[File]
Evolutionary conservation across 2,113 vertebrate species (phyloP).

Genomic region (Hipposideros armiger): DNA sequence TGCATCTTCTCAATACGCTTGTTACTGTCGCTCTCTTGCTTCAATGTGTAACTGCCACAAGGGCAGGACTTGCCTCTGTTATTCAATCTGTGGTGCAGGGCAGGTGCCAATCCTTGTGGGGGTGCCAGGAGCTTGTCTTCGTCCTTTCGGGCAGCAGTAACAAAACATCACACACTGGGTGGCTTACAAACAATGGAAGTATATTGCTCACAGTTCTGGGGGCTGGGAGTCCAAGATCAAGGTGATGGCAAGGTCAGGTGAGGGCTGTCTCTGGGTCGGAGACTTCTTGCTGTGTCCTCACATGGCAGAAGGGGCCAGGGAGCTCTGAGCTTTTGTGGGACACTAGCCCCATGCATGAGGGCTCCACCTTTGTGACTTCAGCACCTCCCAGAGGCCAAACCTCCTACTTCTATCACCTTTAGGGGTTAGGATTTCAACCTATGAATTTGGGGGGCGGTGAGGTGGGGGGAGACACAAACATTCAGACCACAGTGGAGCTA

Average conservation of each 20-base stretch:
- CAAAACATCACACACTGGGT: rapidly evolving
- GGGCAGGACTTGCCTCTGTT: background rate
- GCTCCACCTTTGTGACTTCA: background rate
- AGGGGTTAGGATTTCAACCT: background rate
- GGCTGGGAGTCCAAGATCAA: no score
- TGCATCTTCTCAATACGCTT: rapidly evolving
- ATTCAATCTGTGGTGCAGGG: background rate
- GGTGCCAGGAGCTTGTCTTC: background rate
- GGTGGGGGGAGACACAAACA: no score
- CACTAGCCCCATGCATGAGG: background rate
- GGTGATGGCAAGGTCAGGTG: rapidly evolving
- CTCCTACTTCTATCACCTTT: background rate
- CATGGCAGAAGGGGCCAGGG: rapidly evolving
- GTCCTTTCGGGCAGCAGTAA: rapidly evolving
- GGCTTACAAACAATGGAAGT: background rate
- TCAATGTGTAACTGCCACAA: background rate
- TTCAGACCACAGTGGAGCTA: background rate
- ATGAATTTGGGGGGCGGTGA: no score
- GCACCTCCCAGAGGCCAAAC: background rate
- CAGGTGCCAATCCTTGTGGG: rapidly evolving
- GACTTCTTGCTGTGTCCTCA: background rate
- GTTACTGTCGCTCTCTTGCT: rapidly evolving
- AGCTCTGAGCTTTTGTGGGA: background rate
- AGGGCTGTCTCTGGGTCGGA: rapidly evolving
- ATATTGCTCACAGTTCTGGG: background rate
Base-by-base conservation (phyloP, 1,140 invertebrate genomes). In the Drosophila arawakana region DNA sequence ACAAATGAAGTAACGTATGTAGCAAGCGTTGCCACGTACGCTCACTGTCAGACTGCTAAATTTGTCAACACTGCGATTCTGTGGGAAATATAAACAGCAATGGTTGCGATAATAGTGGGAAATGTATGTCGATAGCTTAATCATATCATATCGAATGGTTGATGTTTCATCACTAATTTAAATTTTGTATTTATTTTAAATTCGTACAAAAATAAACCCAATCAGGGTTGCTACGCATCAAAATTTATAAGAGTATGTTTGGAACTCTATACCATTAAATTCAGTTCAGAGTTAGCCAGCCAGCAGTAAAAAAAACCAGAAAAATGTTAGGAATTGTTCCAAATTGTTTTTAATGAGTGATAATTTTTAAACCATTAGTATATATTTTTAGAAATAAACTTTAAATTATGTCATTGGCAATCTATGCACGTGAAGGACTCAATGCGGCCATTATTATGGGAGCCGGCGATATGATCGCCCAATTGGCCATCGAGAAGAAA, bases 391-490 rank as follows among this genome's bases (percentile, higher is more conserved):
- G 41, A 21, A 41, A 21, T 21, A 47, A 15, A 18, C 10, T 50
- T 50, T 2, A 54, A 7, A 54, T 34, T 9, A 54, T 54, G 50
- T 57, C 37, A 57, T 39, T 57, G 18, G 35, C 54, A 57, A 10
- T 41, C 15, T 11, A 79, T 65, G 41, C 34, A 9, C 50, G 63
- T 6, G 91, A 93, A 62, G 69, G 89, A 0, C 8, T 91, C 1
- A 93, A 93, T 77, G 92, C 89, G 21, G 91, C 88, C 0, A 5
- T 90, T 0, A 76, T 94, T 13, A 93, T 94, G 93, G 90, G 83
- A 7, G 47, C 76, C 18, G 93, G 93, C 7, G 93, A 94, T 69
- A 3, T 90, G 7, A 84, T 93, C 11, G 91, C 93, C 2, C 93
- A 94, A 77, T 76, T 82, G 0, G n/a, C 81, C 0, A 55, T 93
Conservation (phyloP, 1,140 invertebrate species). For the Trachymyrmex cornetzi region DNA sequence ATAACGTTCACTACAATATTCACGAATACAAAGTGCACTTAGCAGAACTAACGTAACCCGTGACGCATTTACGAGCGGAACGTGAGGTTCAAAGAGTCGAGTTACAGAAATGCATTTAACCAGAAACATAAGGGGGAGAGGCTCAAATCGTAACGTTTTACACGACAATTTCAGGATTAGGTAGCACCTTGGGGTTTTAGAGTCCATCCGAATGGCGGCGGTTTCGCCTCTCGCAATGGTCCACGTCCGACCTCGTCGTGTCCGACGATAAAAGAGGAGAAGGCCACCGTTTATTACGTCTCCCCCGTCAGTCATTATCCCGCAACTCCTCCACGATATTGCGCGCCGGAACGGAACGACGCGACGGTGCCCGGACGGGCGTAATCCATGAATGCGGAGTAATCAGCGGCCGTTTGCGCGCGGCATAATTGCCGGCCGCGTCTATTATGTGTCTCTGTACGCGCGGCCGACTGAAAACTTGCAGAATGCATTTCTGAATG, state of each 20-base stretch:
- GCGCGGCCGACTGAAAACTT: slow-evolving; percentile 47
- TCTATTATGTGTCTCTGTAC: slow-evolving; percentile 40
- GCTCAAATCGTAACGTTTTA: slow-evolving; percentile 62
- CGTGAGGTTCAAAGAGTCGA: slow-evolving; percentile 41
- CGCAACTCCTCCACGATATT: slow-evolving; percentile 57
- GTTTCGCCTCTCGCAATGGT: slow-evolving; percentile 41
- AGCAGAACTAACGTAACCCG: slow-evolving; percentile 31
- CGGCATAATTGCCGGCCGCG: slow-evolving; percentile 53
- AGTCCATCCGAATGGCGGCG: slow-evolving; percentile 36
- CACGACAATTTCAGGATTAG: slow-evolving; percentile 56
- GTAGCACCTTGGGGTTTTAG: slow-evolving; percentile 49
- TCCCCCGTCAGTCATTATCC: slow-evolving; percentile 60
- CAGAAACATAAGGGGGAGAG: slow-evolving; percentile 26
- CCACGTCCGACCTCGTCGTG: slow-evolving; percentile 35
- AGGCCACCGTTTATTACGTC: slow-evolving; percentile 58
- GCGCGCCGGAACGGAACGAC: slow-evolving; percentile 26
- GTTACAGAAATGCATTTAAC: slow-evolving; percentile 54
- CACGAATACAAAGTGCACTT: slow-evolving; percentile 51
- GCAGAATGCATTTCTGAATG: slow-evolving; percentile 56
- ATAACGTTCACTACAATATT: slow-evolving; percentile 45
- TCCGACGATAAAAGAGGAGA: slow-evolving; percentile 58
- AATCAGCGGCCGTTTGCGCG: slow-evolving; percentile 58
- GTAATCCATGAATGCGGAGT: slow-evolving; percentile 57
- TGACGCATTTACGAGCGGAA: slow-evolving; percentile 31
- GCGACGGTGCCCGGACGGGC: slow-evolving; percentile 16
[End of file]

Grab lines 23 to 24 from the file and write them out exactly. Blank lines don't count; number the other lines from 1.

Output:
- CAGGTGCCAATCCTTGTGGG: rapidly evolving
- GACTTCTTGCTGTGTCCTCA: background rate